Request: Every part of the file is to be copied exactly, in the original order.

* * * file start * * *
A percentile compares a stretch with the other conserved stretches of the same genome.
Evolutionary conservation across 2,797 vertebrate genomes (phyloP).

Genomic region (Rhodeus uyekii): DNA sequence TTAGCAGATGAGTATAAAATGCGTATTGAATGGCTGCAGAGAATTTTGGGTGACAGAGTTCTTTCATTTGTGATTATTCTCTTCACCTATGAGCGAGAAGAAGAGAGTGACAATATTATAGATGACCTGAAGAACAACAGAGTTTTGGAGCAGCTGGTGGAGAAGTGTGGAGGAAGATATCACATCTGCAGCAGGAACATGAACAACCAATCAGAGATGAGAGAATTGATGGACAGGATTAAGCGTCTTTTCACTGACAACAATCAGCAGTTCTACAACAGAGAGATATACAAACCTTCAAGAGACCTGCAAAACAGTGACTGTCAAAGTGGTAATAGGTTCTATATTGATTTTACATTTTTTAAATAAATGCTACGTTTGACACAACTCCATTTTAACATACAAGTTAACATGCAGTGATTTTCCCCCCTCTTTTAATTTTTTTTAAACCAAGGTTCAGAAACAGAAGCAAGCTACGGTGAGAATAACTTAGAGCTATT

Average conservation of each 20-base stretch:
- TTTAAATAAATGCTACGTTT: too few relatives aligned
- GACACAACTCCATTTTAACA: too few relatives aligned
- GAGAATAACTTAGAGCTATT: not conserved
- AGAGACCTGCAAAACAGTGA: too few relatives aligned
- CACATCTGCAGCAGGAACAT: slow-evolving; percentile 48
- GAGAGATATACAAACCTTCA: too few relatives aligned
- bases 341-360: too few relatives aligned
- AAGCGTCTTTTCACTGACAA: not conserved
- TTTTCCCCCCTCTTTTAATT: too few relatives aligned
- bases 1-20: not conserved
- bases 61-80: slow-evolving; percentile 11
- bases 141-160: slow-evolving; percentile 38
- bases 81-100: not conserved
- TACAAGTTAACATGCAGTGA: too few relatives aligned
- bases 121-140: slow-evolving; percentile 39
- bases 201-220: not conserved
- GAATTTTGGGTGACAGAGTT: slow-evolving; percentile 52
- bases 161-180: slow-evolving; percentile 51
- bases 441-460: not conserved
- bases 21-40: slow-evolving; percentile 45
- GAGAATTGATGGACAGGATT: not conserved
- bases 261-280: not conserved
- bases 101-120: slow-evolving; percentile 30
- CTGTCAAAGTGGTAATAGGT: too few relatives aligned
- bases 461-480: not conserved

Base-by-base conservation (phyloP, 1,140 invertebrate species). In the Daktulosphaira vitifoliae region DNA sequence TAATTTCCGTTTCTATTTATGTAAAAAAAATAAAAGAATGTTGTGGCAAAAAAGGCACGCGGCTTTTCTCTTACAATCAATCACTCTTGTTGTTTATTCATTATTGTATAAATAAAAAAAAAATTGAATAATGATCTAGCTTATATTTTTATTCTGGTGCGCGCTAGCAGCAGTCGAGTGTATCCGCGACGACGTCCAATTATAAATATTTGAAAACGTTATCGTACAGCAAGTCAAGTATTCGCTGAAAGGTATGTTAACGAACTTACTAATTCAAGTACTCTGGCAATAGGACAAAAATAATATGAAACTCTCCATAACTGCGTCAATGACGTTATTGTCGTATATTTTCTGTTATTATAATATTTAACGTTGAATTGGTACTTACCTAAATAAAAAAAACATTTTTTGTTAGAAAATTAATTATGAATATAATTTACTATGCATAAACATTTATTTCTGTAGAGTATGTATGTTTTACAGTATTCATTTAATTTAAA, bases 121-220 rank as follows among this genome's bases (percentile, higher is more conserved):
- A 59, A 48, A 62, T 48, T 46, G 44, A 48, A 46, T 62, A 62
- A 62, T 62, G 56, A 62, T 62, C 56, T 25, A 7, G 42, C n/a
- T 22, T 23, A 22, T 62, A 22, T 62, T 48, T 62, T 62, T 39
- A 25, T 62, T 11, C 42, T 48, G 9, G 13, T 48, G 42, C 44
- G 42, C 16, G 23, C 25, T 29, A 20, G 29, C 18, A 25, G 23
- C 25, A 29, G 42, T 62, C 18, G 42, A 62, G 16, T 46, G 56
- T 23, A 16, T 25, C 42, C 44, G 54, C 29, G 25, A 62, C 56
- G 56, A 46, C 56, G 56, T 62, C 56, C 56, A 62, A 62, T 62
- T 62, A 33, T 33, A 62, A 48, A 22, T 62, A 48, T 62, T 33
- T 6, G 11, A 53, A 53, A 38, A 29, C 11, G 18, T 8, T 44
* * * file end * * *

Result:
A percentile compares a stretch with the other conserved stretches of the same genome.
Evolutionary conservation across 2,797 vertebrate genomes (phyloP).

Genomic region (Rhodeus uyekii): DNA sequence TTAGCAGATGAGTATAAAATGCGTATTGAATGGCTGCAGAGAATTTTGGGTGACAGAGTTCTTTCATTTGTGATTATTCTCTTCACCTATGAGCGAGAAGAAGAGAGTGACAATATTATAGATGACCTGAAGAACAACAGAGTTTTGGAGCAGCTGGTGGAGAAGTGTGGAGGAAGATATCACATCTGCAGCAGGAACATGAACAACCAATCAGAGATGAGAGAATTGATGGACAGGATTAAGCGTCTTTTCACTGACAACAATCAGCAGTTCTACAACAGAGAGATATACAAACCTTCAAGAGACCTGCAAAACAGTGACTGTCAAAGTGGTAATAGGTTCTATATTGATTTTACATTTTTTAAATAAATGCTACGTTTGACACAACTCCATTTTAACATACAAGTTAACATGCAGTGATTTTCCCCCCTCTTTTAATTTTTTTTAAACCAAGGTTCAGAAACAGAAGCAAGCTACGGTGAGAATAACTTAGAGCTATT

Average conservation of each 20-base stretch:
- TTTAAATAAATGCTACGTTT: too few relatives aligned
- GACACAACTCCATTTTAACA: too few relatives aligned
- GAGAATAACTTAGAGCTATT: not conserved
- AGAGACCTGCAAAACAGTGA: too few relatives aligned
- CACATCTGCAGCAGGAACAT: slow-evolving; percentile 48
- GAGAGATATACAAACCTTCA: too few relatives aligned
- bases 341-360: too few relatives aligned
- AAGCGTCTTTTCACTGACAA: not conserved
- TTTTCCCCCCTCTTTTAATT: too few relatives aligned
- bases 1-20: not conserved
- bases 61-80: slow-evolving; percentile 11
- bases 141-160: slow-evolving; percentile 38
- bases 81-100: not conserved
- TACAAGTTAACATGCAGTGA: too few relatives aligned
- bases 121-140: slow-evolving; percentile 39
- bases 201-220: not conserved
- GAATTTTGGGTGACAGAGTT: slow-evolving; percentile 52
- bases 161-180: slow-evolving; percentile 51
- bases 441-460: not conserved
- bases 21-40: slow-evolving; percentile 45
- GAGAATTGATGGACAGGATT: not conserved
- bases 261-280: not conserved
- bases 101-120: slow-evolving; percentile 30
- CTGTCAAAGTGGTAATAGGT: too few relatives aligned
- bases 461-480: not conserved

Base-by-base conservation (phyloP, 1,140 invertebrate species). In the Daktulosphaira vitifoliae region DNA sequence TAATTTCCGTTTCTATTTATGTAAAAAAAATAAAAGAATGTTGTGGCAAAAAAGGCACGCGGCTTTTCTCTTACAATCAATCACTCTTGTTGTTTATTCATTATTGTATAAATAAAAAAAAAATTGAATAATGATCTAGCTTATATTTTTATTCTGGTGCGCGCTAGCAGCAGTCGAGTGTATCCGCGACGACGTCCAATTATAAATATTTGAAAACGTTATCGTACAGCAAGTCAAGTATTCGCTGAAAGGTATGTTAACGAACTTACTAATTCAAGTACTCTGGCAATAGGACAAAAATAATATGAAACTCTCCATAACTGCGTCAATGACGTTATTGTCGTATATTTTCTGTTATTATAATATTTAACGTTGAATTGGTACTTACCTAAATAAAAAAAACATTTTTTGTTAGAAAATTAATTATGAATATAATTTACTATGCATAAACATTTATTTCTGTAGAGTATGTATGTTTTACAGTATTCATTTAATTTAAA, bases 121-220 rank as follows among this genome's bases (percentile, higher is more conserved):
- A 59, A 48, A 62, T 48, T 46, G 44, A 48, A 46, T 62, A 62
- A 62, T 62, G 56, A 62, T 62, C 56, T 25, A 7, G 42, C n/a
- T 22, T 23, A 22, T 62, A 22, T 62, T 48, T 62, T 62, T 39
- A 25, T 62, T 11, C 42, T 48, G 9, G 13, T 48, G 42, C 44
- G 42, C 16, G 23, C 25, T 29, A 20, G 29, C 18, A 25, G 23
- C 25, A 29, G 42, T 62, C 18, G 42, A 62, G 16, T 46, G 56
- T 23, A 16, T 25, C 42, C 44, G 54, C 29, G 25, A 62, C 56
- G 56, A 46, C 56, G 56, T 62, C 56, C 56, A 62, A 62, T 62
- T 62, A 33, T 33, A 62, A 48, A 22, T 62, A 48, T 62, T 33
- T 6, G 11, A 53, A 53, A 38, A 29, C 11, G 18, T 8, T 44